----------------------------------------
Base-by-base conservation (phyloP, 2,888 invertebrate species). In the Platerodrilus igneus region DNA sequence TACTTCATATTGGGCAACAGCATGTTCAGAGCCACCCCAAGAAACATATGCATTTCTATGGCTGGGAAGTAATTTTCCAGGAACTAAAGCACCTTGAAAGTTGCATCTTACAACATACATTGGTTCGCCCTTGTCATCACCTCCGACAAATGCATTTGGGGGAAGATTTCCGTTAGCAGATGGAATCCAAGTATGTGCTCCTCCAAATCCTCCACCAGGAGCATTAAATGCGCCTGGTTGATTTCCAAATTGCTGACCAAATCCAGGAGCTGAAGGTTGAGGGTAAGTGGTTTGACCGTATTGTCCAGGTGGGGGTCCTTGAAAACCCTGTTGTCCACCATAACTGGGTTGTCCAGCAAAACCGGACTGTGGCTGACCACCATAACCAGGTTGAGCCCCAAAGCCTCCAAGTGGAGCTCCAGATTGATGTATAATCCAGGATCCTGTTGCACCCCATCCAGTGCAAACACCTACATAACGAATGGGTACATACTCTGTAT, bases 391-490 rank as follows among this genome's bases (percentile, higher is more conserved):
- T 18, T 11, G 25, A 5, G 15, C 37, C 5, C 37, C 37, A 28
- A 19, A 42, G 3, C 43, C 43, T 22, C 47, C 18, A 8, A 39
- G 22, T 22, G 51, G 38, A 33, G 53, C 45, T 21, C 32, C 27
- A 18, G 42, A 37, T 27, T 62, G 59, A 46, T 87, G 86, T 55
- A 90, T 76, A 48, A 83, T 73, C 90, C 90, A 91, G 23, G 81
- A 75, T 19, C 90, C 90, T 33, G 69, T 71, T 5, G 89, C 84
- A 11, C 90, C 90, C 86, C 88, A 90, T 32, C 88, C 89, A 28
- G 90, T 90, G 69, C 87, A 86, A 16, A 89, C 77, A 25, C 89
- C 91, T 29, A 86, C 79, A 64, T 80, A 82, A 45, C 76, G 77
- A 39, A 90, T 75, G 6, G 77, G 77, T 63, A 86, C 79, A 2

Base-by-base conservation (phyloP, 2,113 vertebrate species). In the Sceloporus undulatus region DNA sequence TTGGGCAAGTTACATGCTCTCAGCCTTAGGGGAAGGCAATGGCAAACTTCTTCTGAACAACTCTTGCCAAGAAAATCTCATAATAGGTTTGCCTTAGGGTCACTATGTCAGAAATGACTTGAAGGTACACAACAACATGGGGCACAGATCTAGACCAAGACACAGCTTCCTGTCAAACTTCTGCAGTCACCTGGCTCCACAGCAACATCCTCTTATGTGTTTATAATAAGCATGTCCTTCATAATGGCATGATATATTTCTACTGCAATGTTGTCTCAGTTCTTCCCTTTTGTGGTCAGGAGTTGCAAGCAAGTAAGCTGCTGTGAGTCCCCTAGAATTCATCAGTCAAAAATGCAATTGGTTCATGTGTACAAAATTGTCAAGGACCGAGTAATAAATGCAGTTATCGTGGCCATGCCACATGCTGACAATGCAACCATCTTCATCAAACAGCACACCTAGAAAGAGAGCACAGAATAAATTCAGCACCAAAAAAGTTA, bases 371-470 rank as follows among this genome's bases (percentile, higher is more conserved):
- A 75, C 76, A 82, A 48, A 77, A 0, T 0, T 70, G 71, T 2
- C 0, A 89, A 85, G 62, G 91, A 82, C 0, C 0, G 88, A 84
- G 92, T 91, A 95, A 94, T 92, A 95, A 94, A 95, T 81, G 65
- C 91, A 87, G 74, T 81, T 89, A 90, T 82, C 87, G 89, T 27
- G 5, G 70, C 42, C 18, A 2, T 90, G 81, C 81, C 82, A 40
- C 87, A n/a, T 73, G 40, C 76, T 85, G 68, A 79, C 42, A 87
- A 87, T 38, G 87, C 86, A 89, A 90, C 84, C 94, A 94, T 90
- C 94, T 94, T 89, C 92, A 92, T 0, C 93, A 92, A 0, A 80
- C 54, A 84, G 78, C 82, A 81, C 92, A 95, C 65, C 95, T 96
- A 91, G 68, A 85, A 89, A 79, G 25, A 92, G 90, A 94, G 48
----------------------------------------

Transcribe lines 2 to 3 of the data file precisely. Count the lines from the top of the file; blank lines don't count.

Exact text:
- T 18, T 11, G 25, A 5, G 15, C 37, C 5, C 37, C 37, A 28
- A 19, A 42, G 3, C 43, C 43, T 22, C 47, C 18, A 8, A 39